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Dracunculiasis

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  • Dracunculiasis

    Dracunculiasis is infection with Dracunculus medinensis, a nematode worm. It is caused by drinking water containing water fleas (Cyclops species) that have ingested Dracunculus larvae. In the human body, the larvae are released and migrate through the intestinal wall into body tissues, where they develop into adult worms. The female worms move through the person’s subcutaneous tissue, causing intense pain, and eventually emerge through the skin, usually at the feet, producing edema, a blister and eventually an ulcer, accompanied by fever, nausea, and vomiting. If they come into contact with water as they are emerging, the female worms discharge their larvae, setting in motion a new life cycle.

  • Dracunculiasis

    Symptoms:

    The painful, burning sensation experienced by infected people has led to the disease being called "the fiery serpent". Other symptoms include fever, nausea, and vomiting. Female worms cause allergic reactions during blister formation as they migrate to the skin, causing an intense burning pain. Such allergic reactions produce rashes, nausea, diarrhea, dizziness, and localized edema. When the blister bursts, allergic reactions subside, but skin ulcers form, through which the worm can protrude. Death of adult worms in joints can lead to arthritis and paralysis in the spinal cord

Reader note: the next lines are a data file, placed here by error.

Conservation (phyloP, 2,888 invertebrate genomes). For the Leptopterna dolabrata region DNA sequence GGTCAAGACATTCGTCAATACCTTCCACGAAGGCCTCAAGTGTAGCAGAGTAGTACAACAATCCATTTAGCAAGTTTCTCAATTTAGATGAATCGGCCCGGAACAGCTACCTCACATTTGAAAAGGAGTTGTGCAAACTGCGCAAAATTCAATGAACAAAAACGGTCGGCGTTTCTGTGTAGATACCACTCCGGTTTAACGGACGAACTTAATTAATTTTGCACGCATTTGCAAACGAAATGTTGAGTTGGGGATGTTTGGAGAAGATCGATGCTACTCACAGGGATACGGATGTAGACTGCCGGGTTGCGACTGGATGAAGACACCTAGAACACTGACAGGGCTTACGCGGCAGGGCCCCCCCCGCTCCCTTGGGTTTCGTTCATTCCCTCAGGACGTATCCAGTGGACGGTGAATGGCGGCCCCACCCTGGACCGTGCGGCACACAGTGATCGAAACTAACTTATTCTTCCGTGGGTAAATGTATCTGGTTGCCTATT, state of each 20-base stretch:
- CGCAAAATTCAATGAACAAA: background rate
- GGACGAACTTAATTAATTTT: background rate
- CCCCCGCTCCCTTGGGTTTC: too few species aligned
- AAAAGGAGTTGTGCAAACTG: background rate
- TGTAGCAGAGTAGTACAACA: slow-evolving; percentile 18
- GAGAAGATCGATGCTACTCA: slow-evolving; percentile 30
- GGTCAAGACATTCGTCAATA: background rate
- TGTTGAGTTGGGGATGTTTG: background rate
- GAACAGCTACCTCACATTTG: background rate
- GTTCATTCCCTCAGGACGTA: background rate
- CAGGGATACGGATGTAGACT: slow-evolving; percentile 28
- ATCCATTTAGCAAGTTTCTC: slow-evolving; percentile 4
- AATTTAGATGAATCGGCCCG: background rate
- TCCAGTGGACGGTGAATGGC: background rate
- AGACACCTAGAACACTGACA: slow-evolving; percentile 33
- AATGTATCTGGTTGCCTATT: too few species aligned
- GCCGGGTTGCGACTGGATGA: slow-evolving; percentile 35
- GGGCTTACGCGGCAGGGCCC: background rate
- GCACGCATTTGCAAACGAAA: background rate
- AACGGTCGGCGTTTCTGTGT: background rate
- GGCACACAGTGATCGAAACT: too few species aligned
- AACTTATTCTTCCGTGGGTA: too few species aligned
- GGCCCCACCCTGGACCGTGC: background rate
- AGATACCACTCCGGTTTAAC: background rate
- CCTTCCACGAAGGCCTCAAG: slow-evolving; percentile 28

• Dracunculiasis

    There is no vaccine to prevent, nor is there any medication to treat the disease. However, prevention is possible and it is through preventive strategies that the disease is on the verge of eradication. Some of these strategies are:

    heightening surveillance to detect every case within 24 hours of worm emergence;preventing transmission from each worm by treatment, cleaning and bandaging regularly the affected skin-area until the worm is completely expelled from the body; preventing drinking water contamination by advising the patient to avoid wading into water; ensuring wider access to improved drinking-water supplies to prevent infection; filtering water from open water bodies before drinking; implementing vector control by using the larvicide temephos; promoting health education and behaviour change.

 

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